Interesting Sammyboy forum reply to a ST forum letter on being terminated.
This Miss Boon recently wrote to the ST Forum about her Notice of Termination:
Is it common for companies to sack older workers
I had been a loyal employee of McDonald's Singapore for the past 22 years and had risen from a Trainee Manager to Senior Restaurateur.
I had a reasonably good performance record over these years. In the past 12 months, my performance rating was excellent.
Recently, I was shocked to find myself given a Notice of Termination and was told to leave the company immediately without being given any reason...
Which prompted lambaste from Sammyboy's forum to write his own reply to her:
Dear Ms Boon
So sorry to hear that you have lost your job after 22 years with MacDonalds. It must have come as a bit of a shock for you, but the truth is that termination of service contract is common practice in the market place. You will understand that you are considered a junior managment staff. And as such ,you are proabably not protected by the labour laws that protect ordinary workers.
Even so there is really not much protection for the ordinary worker here. Singapore is very much an "employer advantaged market" compared to many places. In Malaysia for example to sack someone you literally have to be certain of the grounds or you face a lot of problems from the authorities.
You were probably expecting and/or hoping that the company would "retrench" rather than terminate your employment. This is exactly why many managerial staff slog on for their companies in the hope of getting that package with a golden handshake after decades of service.
Ms Boon — the realism is that such practises common in the 1970's 1980s and 1990's with multinationals and also at some later stages copied by some government related type companies-are no longer the order of the day especially so with many multi-nationals. (Although I am told some GLCs and government-related companies still continue this archaic practise — if that is true I don't know why!)
Retrenchment is not the preferred form of parting ways for employers these days simply because it is costly! A more pragmatic approach is "termination of the employment contract". ie simply to say" you are hereby informed that as of (date) your services are no longer required... in accordance with your employment contract , hence your last day shall be..."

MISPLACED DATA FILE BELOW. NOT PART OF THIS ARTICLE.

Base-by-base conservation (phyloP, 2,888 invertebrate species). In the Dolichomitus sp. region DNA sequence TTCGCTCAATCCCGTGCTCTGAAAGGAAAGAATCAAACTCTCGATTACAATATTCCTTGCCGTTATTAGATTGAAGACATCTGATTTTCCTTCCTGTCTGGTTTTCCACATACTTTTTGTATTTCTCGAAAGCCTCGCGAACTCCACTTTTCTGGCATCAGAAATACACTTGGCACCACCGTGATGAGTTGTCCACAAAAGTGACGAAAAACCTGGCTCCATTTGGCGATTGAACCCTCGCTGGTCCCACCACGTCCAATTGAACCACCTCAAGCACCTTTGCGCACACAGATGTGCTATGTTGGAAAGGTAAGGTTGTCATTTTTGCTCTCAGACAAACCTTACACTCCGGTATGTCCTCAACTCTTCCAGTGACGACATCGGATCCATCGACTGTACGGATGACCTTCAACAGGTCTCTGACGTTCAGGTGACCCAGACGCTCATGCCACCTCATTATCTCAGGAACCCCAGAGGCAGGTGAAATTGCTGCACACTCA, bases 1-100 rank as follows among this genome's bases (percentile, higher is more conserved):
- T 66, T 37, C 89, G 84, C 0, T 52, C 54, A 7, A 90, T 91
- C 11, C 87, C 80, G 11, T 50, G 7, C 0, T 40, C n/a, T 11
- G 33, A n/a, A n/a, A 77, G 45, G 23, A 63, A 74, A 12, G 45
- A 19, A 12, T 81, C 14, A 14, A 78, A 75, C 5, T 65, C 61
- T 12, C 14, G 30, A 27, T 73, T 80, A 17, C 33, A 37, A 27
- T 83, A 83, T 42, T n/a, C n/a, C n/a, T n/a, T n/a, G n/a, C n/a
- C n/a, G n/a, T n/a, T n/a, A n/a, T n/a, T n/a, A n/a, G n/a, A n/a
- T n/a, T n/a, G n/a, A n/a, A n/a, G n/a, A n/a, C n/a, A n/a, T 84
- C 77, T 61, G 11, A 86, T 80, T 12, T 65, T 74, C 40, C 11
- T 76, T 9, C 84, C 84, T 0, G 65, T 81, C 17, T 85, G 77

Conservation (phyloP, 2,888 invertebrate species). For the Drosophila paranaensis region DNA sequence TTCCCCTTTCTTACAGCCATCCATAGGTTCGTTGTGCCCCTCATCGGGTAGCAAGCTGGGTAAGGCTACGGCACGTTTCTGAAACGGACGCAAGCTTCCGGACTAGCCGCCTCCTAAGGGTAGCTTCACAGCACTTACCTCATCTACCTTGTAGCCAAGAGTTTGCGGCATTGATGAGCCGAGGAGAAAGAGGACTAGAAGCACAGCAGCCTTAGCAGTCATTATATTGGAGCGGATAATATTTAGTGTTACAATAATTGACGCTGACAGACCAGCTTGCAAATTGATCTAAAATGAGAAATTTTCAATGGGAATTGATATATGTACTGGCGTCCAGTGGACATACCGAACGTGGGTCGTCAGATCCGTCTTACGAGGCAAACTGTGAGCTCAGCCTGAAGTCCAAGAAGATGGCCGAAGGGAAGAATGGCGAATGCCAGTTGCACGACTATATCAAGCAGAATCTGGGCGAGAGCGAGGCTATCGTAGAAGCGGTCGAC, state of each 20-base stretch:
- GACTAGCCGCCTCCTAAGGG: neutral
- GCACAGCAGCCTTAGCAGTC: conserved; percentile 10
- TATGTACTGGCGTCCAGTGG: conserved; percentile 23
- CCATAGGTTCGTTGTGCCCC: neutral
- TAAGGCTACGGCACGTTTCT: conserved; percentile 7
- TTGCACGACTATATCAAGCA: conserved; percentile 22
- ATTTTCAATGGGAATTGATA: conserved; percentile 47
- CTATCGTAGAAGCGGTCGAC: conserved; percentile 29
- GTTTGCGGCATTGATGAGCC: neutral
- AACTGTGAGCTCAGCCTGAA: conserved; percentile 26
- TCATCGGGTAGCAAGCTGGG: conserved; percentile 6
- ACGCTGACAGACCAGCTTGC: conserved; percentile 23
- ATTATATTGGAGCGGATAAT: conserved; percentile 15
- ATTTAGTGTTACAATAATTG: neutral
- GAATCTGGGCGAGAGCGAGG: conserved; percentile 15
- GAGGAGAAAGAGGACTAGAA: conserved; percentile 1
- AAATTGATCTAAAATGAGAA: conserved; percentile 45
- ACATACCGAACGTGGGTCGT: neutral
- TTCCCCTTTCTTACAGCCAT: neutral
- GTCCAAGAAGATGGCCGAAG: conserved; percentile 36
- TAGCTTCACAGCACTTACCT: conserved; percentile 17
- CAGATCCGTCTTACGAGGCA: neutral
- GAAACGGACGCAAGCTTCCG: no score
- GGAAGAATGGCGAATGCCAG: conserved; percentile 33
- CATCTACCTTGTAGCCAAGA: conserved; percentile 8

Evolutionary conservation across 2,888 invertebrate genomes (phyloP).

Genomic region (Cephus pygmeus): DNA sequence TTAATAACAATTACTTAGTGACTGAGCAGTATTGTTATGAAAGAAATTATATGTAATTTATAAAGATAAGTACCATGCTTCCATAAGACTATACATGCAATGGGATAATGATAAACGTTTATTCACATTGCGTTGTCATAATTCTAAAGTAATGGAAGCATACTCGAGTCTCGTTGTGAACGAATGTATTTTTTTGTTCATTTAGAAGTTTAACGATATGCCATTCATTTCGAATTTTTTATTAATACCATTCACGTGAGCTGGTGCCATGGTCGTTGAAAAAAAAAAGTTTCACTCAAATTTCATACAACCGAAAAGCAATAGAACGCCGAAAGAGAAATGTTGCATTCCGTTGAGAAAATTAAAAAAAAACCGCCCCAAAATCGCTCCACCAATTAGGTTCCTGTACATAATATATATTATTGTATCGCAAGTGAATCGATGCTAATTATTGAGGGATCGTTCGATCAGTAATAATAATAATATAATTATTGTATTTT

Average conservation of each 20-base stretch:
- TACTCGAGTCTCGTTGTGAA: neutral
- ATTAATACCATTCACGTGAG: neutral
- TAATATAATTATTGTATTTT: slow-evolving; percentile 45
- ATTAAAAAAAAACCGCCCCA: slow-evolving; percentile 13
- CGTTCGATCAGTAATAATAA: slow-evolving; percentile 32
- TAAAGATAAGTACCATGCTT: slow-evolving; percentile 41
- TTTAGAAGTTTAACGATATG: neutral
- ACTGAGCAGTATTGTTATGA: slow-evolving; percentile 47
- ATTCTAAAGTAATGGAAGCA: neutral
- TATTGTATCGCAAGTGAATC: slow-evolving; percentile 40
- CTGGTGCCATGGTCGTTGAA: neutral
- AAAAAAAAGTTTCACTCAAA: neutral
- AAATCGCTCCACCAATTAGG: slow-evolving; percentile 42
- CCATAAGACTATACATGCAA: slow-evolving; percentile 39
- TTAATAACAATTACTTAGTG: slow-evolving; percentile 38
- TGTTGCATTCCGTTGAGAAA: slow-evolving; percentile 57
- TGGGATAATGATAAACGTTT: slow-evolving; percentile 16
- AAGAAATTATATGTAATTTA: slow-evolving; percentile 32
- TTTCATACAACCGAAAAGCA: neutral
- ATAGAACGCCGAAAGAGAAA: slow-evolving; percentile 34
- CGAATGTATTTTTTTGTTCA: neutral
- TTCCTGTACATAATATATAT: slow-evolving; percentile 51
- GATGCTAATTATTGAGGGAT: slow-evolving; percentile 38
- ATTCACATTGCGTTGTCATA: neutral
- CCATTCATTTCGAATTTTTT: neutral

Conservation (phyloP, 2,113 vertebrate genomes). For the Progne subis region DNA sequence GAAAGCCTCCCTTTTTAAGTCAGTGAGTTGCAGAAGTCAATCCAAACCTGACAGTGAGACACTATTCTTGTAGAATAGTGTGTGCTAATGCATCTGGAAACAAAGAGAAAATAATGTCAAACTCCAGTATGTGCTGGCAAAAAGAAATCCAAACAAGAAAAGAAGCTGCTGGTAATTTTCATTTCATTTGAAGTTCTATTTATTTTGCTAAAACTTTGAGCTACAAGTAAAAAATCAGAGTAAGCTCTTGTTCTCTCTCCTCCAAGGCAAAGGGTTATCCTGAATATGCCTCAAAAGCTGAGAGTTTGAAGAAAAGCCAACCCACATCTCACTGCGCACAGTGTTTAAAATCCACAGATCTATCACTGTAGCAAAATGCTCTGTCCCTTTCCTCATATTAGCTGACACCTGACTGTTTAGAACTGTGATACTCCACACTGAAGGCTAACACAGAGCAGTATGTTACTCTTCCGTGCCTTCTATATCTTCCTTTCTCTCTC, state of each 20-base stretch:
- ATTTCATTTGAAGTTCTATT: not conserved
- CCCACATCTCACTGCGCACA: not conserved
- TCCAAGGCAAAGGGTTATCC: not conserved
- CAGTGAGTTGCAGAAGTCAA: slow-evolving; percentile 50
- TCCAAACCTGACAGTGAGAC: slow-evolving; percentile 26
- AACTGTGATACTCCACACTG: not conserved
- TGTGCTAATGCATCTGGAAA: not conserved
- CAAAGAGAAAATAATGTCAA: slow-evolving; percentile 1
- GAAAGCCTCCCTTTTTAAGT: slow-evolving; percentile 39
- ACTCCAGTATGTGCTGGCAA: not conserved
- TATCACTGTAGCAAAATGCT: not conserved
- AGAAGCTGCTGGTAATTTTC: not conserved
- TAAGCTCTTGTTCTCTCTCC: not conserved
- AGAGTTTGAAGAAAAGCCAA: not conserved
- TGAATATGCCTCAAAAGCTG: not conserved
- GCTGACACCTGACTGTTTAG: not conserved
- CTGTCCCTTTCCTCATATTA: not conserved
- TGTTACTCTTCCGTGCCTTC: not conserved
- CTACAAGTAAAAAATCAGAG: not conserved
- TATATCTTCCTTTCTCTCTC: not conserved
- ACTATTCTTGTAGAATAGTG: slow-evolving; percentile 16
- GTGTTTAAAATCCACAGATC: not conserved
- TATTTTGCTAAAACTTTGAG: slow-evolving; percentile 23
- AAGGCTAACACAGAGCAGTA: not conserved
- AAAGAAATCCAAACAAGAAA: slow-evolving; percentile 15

Neat and tidy and inexpensive!
So for those who think they are entitled to some compensation for decades of loyal service — please drop that notion, less you suffer from cognitive dissonance and disappointment followed by depression when you finally get your "parting of ways" letter i.e. termination of service!
Ms Boon perhaps you should offer your services to Delifrance or Burger King... or smaller outlets like Coffee Club and Dome whereby the work enivronment may be less stressful — BUT remember don't expect to be retrenched with a windfall- those days are over except for some who maybe are in glcs.
But really!... the least MacDonalds could have done was to give you a good MacDonalds send off party and free vouchers for free MacDonald meals to last you the next 22 months. It's a small token to give, for 22 years of loyal service.
In another thread on the same topic, Sam Leong himself says:
I fail to understand why so many here are taking McDonald's to task when the company has done nothing wrong whatsoever.
In fact, they paid her a salary for almost a quarter of a century! Assuming she was paid an average monthly salary of $1800 during that period, she would have earned a whopping grand total of $514,800!!!! (excluding employer's CPF contribution and any bonuses beyond the standard 13 month component) a huge sum by any measure.
Had she invested just 30% of her monthly salary wisely, she'd now be sitting on a small fortune courtesy of McDonald's.
I hate it when people blame everyone except themselves whenever some misfortune befalls them. If Singaporeans could learn to take control of their lives instead of living in a fool's paradise, the country wouldn't be the shithole that it is today.